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4:48 pm - 09.10.05
The Goat or Who Is Sylvia?
This is a review for the play I'm going to see tonight with Susie and her Mom. The actor who plays the gay son, Casey Grimm, I used to hang out with him, so it will be good to see him again.
Micheal Herman is also Susie's boss...oooo, the scandal!

Rep succeeds with Albee's 'Goat'
By Rena Beyer
Special to The Capital Times
September 10, 2005

From the beginning, playwright Edward Albee presents a question.

"The Goat or, Who is Sylvia?" is a play either about a simple goat or a mysterious mistress, a barnyard animal or a kindred soul, a bizarre fetish or a natural love.

The unquestionably controversial and 2000 Tony-winning play by the same man who wrote "Who's Afraid of Virginia Woolf" nearly 40 years earlier is, in Albee's words, "about four human beings and a goat ... and it involves relationships."

It's a fair bet to say most people will find it a little more complex that his summary suggests.

The play opens with playful banter between a successful but aging architect Martin, played by Lee Waldhart, and his wife Stevie, played by Daina Zemliauskas, in their living room as they prepare for a guest.

Soon conversation leads to the question "Who is Sylvia?" The answer leaves Stevie first in disbelief, then in shock, that her husband has fallen in love with a goat.

The question then becomes why, how could he, and what will become of this perfect marriage and family once such irreparable damage has been done?

Stevie and Martin's openly gay son Billy, played by Casey Sean Grimm, whom they both love and accept despite slight disappointment, presents the next, inevitable line of questioning, "How far is too far?"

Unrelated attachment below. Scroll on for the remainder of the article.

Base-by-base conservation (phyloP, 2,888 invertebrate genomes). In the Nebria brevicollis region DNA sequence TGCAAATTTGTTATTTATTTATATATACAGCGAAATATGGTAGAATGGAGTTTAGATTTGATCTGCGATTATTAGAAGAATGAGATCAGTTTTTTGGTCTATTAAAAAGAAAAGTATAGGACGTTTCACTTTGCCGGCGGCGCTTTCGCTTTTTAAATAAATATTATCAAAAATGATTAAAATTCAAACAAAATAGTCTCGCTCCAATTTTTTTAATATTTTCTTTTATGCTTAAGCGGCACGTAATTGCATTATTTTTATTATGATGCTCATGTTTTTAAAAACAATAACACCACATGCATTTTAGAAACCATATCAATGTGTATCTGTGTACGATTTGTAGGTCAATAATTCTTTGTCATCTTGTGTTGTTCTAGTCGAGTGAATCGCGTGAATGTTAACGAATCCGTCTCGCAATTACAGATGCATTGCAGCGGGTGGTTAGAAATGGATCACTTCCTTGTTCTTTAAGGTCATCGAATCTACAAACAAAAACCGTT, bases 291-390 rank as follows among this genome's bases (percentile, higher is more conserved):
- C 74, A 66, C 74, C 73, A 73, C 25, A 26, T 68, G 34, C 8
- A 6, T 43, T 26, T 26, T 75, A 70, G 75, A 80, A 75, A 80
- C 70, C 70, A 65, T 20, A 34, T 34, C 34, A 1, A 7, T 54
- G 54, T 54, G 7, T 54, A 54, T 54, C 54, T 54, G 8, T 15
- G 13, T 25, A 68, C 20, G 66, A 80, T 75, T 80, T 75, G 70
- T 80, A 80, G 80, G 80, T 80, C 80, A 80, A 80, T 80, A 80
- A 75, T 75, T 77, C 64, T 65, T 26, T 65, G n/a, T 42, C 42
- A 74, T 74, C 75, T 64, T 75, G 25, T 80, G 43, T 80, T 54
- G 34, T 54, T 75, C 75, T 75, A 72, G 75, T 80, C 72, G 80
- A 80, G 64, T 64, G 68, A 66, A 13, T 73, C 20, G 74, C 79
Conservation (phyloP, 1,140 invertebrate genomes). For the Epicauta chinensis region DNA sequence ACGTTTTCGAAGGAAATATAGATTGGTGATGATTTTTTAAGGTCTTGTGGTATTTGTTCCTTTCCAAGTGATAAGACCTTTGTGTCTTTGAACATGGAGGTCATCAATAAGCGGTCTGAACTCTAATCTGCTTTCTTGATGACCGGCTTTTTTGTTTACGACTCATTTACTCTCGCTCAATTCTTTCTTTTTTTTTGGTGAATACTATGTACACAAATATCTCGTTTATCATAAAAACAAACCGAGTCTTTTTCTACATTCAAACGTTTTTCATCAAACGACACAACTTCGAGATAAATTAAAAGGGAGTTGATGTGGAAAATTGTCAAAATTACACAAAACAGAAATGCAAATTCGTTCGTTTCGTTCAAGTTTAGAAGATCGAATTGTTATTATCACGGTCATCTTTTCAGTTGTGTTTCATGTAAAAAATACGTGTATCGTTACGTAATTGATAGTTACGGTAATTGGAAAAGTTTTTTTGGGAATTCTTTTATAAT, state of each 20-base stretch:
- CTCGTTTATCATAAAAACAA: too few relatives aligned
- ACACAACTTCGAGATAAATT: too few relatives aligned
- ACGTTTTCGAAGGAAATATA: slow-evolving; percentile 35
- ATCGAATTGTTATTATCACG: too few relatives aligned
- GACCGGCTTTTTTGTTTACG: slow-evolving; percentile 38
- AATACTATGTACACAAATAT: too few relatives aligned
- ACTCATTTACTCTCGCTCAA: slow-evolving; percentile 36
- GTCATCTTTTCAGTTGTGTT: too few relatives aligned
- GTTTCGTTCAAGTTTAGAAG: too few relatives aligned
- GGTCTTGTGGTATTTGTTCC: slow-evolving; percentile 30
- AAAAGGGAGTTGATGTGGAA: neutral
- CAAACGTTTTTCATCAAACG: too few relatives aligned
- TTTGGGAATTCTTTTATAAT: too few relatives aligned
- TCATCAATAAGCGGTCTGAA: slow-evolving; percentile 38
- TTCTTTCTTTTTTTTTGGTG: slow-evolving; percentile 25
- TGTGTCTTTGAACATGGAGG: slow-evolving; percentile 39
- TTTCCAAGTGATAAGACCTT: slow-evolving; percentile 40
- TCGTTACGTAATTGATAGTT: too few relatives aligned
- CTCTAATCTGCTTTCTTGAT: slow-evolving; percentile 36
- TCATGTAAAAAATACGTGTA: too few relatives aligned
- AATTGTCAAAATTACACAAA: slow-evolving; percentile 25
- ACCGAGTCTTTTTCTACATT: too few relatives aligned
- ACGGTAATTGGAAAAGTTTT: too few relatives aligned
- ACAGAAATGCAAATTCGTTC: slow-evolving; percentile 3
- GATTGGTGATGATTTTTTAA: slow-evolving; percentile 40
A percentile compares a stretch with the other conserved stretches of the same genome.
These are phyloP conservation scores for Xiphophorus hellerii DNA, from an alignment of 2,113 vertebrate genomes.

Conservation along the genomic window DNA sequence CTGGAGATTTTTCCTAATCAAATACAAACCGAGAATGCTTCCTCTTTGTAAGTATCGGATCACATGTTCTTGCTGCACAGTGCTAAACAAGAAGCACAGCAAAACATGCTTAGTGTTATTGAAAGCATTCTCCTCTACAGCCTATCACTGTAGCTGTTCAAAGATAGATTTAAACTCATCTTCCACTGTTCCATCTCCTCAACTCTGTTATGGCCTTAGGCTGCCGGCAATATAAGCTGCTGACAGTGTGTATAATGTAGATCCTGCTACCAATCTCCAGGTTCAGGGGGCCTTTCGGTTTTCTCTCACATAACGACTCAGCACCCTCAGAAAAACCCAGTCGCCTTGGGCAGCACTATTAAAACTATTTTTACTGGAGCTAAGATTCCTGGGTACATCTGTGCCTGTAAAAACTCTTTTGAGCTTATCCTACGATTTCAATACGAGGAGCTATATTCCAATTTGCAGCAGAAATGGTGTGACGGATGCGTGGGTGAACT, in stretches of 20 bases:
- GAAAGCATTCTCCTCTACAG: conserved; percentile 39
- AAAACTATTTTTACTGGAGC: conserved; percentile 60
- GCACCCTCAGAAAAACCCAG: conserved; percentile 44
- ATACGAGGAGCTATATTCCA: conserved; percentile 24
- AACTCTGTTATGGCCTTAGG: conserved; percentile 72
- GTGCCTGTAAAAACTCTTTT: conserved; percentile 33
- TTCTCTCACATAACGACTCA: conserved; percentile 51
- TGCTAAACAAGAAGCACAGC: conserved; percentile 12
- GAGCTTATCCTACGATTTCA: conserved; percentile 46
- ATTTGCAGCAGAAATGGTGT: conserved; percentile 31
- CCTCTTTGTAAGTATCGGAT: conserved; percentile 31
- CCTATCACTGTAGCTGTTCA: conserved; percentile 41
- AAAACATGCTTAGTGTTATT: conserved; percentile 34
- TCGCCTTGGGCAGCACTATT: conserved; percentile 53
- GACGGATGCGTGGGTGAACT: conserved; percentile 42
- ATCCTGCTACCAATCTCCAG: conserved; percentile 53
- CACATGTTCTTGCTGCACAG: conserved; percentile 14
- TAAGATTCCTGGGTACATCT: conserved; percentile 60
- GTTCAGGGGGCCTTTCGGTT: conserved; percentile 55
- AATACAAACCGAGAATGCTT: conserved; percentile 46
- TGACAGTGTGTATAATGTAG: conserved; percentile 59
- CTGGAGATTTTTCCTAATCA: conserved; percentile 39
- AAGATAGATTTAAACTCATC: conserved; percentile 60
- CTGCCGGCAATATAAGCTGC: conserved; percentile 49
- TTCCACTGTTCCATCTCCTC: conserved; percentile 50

Without taking a clear side, Albee makes the audience wonder why one "alternative" lifestyle is acceptable while another is so repulsive. On the inside flap of the program, Director Michael Herman wrote, "Why people judge others who are in love has always been beyond me, especially with all the hate we see in the world ... but I wonder if such idealism is a 'slippery slope,' as they say?"

Herman put the same kind of thought into the play, focusing not on the strange nature of Martin's romance with a goat but on the very human relationships between the other characters in the play: Stevie's sense of betrayal that her husband had the same feelings for another as he did for her. Billy's realization that he loves his father despite the betrayal, because Martin has always been a good parent. And friend Ross' (played by Stephen Montagna) frustrated attempts to help Stevie by disclosing Martin's secret, even though it will clearly destroy the family.

The four actors gave exceptional performances, particularly Waldhart, who conveyed Martin's confusion and heartbreak as he struggled to explain his feelings about the goat with his family and friend, knowing they could never understand, accept or forgive such an act. His eyes appeared to water as he watched Stevie's rage eat away at her composure, throwing plates and overturning furniture when she could no longer contain her feelings.

What made the play successful was that the actors portrayed their characters as they might have reacted in a more conventional dispute involving a cheating spouse or fighting parents. Despite the bizarre situation, the emotions were believable.

The cast brought the audience from hysterical laughter to deadening silence throughout the play in front of a nearly sold out theater Friday night.

A goat may have captured Martin's love, but the cast captured the admiration of those who dared to watch.


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